Making Strides in Gender Equity Through Experiential Learning
By Kathy Hoe (2Y 2021)
Personally driven to effect change
In The Moment of Lift: How Empowering Women Changes the World, Melinda Gates says, “If you want to lift up humanity, empower women. It is the most comprehensive, pervasive, high-leverage investment you can make in human beings.”
Prior to coming to Kellogg, I worked on a breadth of projects as a management consultant, both in the United States and abroad. As I moved from region to region, I became acutely aware of how I was often the only woman in the room. In regions where women were less prevalent in the workforce, my effectiveness waned and I found I often needed to leverage my male colleagues to get anything done.
Driven in large part by my personal experiences, I came to Kellogg with a passion for women empowerment. I wanted to focus my Kellogg experience on advancing opportunities for women around the globe, as I believe that unlocking rights and opportunities for women and girls is a surefire way to uplift society as a whole.
Developing solutions for gender equity
I took advantage of Kellogg’s experiential learning program, which includes an opportunity to conduct a field study with an organization of your choosing for course credit. Through this program, I spent a quarter working with the Women Innovators and Leaders Network (WILD Network), a social enterprise with the mission of enabling women social innovators in the international development sector to scale their impact and thrive personally. The WILD Network addresses a critical limitation of many international development organizations; although gender equity is a key component of international development programming, these organizations often face gender equity challenges within their own headquarters. In order to effectively design and implement programs, these international development organizations need to reflect the value of gender equity in their own houses.
Through the field study, I had the opportunity to lead many of the organization’s strategic initiatives, but the project I enjoyed the most was creating an internal Gender Equity Framework to guide the WILD Network’s approach to curating content and launching programs. Through this project, I combined theoretical gender equity research with insights from interviews with gender experts in the development space to develop a customized Gender Equity Framework that matched the WILD Network’s specific mission and focus area. My completion of the framework coincided nicely with the WILD Network’s virtual conference, an annual event that is traditionally held in person but was adapted due to the COVID-19 crisis. I was invited to speak at the conference to introduce the framework and share how it will be used at the WILD Network for years to come.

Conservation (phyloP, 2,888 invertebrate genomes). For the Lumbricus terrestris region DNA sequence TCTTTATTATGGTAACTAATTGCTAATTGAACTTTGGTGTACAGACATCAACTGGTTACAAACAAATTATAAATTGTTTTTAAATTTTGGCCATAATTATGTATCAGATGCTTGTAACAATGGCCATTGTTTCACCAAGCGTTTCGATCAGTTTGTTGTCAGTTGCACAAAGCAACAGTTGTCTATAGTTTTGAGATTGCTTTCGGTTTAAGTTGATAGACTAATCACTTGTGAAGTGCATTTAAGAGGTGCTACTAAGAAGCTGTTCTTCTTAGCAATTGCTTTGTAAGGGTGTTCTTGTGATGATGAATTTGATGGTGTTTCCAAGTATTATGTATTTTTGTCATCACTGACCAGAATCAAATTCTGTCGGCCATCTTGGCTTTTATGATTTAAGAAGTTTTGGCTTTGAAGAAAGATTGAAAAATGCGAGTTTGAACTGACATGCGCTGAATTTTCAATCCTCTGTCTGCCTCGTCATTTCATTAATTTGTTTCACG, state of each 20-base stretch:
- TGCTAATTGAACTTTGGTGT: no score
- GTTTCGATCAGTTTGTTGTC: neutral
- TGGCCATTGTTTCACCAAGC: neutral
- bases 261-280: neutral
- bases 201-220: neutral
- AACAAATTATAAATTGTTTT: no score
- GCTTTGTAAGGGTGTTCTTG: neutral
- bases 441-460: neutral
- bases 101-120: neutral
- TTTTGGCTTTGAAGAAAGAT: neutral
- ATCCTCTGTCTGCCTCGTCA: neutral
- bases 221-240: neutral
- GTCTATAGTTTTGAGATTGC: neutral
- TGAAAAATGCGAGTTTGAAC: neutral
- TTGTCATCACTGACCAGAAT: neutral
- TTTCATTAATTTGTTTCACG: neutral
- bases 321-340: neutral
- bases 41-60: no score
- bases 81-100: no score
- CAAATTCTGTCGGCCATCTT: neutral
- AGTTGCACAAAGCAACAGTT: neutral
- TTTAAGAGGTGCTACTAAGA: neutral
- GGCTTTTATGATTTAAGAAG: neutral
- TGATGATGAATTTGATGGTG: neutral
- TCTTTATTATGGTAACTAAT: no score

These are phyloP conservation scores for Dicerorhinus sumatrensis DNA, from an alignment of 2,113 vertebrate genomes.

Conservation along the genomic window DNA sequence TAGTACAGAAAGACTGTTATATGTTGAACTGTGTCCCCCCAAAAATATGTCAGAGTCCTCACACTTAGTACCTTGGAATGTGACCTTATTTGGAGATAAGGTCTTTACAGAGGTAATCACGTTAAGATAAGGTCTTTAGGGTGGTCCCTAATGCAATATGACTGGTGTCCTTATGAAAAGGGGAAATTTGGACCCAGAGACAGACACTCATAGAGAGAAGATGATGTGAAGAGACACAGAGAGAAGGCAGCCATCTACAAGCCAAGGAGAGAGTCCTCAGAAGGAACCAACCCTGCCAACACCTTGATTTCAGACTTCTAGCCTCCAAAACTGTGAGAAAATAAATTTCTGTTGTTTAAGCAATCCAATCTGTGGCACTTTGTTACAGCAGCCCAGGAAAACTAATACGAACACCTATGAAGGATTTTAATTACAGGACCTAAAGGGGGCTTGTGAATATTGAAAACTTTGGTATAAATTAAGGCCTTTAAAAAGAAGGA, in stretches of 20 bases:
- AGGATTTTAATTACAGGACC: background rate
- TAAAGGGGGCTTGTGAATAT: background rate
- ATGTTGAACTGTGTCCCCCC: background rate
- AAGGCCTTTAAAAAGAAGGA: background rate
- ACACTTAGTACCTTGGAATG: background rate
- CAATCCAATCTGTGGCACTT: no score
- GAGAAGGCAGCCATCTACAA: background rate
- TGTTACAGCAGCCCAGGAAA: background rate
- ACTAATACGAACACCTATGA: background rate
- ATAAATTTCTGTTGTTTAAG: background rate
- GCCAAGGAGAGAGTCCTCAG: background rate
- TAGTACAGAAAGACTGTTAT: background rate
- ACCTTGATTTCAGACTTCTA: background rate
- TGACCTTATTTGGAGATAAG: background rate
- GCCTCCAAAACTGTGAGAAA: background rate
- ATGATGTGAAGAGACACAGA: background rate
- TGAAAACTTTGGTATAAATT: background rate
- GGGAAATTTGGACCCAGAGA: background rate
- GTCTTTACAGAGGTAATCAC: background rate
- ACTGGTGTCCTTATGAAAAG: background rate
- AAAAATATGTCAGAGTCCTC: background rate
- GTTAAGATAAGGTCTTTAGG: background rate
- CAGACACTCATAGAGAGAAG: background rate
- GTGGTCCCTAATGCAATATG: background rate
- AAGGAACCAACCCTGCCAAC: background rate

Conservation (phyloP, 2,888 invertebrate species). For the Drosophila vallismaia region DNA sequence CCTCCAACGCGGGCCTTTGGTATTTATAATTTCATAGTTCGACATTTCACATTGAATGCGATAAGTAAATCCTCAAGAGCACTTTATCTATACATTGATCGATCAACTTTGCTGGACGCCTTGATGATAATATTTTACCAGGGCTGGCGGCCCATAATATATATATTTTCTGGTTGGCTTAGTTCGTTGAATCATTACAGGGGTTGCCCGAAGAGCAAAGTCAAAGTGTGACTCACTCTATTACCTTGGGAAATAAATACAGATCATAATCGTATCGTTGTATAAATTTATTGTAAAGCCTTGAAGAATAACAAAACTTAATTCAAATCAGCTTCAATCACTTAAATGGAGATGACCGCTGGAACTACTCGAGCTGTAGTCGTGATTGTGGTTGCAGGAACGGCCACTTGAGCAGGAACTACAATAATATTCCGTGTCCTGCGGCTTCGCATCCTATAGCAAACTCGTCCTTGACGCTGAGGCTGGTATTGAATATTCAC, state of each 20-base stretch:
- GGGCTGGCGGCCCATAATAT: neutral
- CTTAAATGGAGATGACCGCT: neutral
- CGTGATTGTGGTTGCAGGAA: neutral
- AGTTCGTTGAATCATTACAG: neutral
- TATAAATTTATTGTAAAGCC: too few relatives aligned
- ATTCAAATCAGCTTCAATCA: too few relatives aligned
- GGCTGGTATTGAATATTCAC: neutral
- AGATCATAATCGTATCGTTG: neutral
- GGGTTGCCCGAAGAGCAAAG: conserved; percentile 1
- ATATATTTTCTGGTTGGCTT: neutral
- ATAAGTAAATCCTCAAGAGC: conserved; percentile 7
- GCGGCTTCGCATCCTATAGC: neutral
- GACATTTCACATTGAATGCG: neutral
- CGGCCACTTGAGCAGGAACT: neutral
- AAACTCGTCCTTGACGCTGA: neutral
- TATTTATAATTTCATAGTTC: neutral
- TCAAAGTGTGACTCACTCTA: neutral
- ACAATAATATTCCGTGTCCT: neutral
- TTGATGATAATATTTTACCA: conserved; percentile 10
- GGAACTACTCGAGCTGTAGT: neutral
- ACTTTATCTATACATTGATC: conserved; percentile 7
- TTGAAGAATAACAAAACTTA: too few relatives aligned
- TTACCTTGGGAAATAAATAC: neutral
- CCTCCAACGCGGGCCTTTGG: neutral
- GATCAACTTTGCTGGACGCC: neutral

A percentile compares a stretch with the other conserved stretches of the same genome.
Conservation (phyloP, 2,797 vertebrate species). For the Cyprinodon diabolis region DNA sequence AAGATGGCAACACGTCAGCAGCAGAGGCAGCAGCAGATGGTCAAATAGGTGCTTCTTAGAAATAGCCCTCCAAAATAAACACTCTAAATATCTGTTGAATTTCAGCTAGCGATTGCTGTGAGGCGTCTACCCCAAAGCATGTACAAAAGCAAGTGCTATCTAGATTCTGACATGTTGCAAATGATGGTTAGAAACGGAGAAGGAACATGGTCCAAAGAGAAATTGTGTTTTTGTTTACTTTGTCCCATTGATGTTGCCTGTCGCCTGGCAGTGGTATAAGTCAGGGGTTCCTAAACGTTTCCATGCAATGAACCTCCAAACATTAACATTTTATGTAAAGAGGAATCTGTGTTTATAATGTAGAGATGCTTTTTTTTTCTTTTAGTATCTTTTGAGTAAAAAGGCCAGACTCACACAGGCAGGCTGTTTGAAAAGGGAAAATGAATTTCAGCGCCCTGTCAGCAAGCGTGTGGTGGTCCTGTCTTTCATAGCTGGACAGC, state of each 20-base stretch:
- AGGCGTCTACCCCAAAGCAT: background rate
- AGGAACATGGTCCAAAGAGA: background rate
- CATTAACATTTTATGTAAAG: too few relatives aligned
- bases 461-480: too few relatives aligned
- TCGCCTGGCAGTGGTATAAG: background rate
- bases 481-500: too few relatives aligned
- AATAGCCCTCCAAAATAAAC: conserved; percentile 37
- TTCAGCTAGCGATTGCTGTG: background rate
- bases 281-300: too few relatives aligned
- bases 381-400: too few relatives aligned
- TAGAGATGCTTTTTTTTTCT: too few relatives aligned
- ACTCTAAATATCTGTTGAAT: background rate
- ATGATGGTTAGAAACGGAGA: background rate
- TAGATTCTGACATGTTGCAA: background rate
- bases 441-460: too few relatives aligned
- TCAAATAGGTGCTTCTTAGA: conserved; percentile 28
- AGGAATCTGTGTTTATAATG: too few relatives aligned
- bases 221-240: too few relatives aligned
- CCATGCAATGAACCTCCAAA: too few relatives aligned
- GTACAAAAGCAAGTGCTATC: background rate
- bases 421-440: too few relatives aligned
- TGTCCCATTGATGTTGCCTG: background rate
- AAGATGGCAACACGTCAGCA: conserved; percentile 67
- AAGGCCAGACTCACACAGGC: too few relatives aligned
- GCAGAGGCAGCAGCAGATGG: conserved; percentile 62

This experience was, without a doubt, the most inspiring experience I’ve had at Kellogg. I was able to learn firsthand from the Founder and CEO of the WILD Network, Fiona Macaulay, an incredible female social entrepreneur who taught me the importance of being bold and how to quickly innovate in the face of unexpected challenges. It has been very rewarding to see how the WILD Network has already started using the framework, integrating it into all tenants of the organization’s programming. Additionally, through my interviews with gender experts, I grew my professional network of people who share my passion in women empowerment exponentially, and am starting to encounter familiar faces at my summer internship with Plan International USA, an international development nonprofit that advances children’s rights and equality for girls.
I’m so grateful that Kellogg gave me the opportunity to customize my own path and gain the experiential learning opportunity in my specific passion area. I’d encourage every student to think about how they can uniquely leverage Kellogg’s resources and flexibility to design the learning opportunity of their dreams!